The posts in this category were typically quite long (more than 50 words) and hence would indicate that whilst they were largely concerned with expressing excitement at commencing or finishing practicum, they displayed a level of detail. This commitment to explain and engage in community discussions was an interesting phenomenon to observe as it implies a building of a community among the students.
This category contained the third largest number of posts (n=20) and largely included posts that were associated with problems concerned with nerves, lack of resources, concern over teaching a particular subject for the first time, problems with students, problems with resources and problems with practicum supervisors. An example of these types of posts is:
“.....I wud [sic] like to ask anyone who knows the answer a quick question. My supervising teacher left for England yesterday & her replacement is a first year & by 1st year I mean the class she has on Monday morning will be her first class EVER [sic]. Is she allowed to be my supervising teacher? I wasn't sure if there were rules etc to the requirements of a supervising teacher & what’s worse is that she is IT and English & she is supervising my BCT classes. Anyone know? We took a class together the other day and it will be interesting cuse [sic] the kids just walk straight over her. The double last week had last 20 mins as free time. Let me know please”. [AH05/18/2008]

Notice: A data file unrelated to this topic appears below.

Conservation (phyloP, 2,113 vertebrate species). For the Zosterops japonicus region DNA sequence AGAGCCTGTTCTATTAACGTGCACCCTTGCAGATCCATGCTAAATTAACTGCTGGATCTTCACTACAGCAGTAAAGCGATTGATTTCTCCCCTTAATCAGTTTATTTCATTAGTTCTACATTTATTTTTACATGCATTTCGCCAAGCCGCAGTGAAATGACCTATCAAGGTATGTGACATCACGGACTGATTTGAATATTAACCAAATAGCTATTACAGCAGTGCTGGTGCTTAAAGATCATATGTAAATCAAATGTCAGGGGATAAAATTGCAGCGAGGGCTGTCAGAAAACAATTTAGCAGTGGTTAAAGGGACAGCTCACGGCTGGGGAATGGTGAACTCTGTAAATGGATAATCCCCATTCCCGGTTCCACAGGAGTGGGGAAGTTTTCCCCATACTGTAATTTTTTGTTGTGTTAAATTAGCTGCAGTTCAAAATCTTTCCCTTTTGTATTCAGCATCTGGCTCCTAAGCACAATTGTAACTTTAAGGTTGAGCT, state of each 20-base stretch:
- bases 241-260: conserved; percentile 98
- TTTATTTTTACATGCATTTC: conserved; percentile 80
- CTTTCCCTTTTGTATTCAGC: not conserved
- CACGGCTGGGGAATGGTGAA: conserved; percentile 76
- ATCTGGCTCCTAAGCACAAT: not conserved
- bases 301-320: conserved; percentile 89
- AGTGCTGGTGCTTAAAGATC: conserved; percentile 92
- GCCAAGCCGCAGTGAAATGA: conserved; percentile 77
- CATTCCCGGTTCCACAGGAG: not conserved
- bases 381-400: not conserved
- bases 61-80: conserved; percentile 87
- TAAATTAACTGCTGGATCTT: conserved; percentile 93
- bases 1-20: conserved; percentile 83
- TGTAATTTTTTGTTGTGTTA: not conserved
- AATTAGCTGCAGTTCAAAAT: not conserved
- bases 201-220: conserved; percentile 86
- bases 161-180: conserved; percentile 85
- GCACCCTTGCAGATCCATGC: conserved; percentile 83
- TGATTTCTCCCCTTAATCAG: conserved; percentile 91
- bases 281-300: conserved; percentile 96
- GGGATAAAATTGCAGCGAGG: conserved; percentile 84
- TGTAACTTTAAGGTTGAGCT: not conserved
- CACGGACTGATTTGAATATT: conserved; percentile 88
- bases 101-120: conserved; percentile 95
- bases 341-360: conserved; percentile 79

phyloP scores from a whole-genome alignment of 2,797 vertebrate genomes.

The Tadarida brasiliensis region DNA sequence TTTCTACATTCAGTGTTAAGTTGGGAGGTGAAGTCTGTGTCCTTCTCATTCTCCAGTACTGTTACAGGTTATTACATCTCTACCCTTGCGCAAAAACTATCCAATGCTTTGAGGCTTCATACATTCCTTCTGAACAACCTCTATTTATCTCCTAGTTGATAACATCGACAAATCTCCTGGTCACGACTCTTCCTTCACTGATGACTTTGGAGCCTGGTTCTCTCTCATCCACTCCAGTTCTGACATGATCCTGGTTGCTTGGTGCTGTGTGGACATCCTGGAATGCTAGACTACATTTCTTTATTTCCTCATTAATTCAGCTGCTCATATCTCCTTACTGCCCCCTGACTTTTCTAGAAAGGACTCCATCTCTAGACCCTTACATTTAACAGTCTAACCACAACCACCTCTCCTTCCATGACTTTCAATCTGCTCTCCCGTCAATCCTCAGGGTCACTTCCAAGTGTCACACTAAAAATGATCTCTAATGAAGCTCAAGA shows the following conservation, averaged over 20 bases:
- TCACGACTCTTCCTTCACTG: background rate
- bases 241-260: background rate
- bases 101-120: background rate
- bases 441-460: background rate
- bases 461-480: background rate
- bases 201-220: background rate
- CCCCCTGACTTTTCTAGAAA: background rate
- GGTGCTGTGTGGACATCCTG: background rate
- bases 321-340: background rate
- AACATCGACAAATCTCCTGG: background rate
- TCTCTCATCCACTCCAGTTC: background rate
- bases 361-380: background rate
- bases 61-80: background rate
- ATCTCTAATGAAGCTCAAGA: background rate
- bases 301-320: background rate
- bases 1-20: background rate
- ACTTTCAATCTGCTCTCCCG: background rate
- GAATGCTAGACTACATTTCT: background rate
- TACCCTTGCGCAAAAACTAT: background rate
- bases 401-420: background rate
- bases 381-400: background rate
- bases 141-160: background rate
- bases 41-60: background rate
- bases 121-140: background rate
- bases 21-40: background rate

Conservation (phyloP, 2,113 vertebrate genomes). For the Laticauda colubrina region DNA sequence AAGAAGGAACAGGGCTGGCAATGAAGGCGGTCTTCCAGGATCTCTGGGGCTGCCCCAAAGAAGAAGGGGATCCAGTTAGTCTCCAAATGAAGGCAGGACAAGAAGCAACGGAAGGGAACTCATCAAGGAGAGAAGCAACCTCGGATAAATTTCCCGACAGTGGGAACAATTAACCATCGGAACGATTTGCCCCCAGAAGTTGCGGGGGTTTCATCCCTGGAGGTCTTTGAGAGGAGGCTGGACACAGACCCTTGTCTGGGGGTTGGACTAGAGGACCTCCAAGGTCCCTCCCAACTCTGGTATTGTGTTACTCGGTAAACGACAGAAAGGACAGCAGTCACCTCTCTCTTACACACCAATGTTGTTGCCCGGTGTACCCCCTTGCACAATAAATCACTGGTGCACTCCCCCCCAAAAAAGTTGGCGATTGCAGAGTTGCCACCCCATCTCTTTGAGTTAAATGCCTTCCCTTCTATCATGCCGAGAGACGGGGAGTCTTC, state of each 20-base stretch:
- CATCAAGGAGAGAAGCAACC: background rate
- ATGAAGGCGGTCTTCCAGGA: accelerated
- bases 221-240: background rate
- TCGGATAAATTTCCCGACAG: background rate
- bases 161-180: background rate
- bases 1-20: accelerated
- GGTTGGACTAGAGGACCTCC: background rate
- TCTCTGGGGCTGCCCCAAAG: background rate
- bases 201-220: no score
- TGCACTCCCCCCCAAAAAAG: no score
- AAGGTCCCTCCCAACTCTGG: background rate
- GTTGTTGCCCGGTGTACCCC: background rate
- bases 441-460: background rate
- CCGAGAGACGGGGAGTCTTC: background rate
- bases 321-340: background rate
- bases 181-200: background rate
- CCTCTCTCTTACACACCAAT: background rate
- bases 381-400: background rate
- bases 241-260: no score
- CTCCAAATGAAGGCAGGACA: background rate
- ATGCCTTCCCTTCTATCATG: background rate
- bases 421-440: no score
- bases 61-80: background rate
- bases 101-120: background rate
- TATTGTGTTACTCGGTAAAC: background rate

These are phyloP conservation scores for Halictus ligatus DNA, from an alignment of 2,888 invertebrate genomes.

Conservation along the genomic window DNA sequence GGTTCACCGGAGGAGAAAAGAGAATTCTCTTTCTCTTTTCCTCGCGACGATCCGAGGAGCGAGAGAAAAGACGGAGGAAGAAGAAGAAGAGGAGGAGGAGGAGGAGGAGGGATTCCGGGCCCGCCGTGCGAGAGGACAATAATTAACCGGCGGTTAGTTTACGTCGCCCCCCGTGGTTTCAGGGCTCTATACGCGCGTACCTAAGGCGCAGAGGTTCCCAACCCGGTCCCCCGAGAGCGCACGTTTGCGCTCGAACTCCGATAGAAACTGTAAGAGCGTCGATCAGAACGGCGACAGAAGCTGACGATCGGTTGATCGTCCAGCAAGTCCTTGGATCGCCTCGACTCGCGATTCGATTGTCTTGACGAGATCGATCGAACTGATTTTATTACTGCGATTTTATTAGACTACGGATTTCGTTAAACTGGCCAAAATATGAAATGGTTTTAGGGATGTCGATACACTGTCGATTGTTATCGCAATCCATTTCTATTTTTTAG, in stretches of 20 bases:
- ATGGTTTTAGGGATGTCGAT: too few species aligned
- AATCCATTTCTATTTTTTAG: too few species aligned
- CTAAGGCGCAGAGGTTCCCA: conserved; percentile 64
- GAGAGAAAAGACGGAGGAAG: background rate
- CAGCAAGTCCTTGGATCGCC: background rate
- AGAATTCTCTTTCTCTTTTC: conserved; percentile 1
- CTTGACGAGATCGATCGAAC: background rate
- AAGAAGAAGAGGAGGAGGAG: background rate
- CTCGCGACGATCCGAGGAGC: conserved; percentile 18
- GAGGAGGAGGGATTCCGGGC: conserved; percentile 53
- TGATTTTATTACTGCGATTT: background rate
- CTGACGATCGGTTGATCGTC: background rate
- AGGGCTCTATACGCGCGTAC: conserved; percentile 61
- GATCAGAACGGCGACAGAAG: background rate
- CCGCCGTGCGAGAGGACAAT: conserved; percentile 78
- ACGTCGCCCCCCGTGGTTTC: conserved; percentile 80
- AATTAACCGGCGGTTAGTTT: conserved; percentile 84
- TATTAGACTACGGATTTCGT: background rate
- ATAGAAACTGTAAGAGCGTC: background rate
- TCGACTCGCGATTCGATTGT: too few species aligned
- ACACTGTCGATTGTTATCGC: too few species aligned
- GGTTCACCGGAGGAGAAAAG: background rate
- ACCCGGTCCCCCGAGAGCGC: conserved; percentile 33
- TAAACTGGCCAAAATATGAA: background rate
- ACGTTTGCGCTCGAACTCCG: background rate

The posts in this category were quite complex, but could be broadly grouped as those pertaining to specific classroom-based problems (such as student behaviour or resources) and those pertaining to problems with supervisors (see example above). It would be interesting to correlate the problems that were raised in this forum to those raised with the visiting liaison lecturers. Did members of this group solve their problems online rather than via more traditional methods such as face-to-face meetings with staff? Were more problems raised and discussed via this method as they were peer-based or because they did not have such formalised processes attached to them?
This category contained a relatively small amount of posts (n=19) and was largely indicative of the sense of comradeship and connection between the students. There were postings that were self-deprecating for not contributing more or comments on mistakes made on practicum, and these generally created a sense of togetherness amongst the group. An example of these types of posts;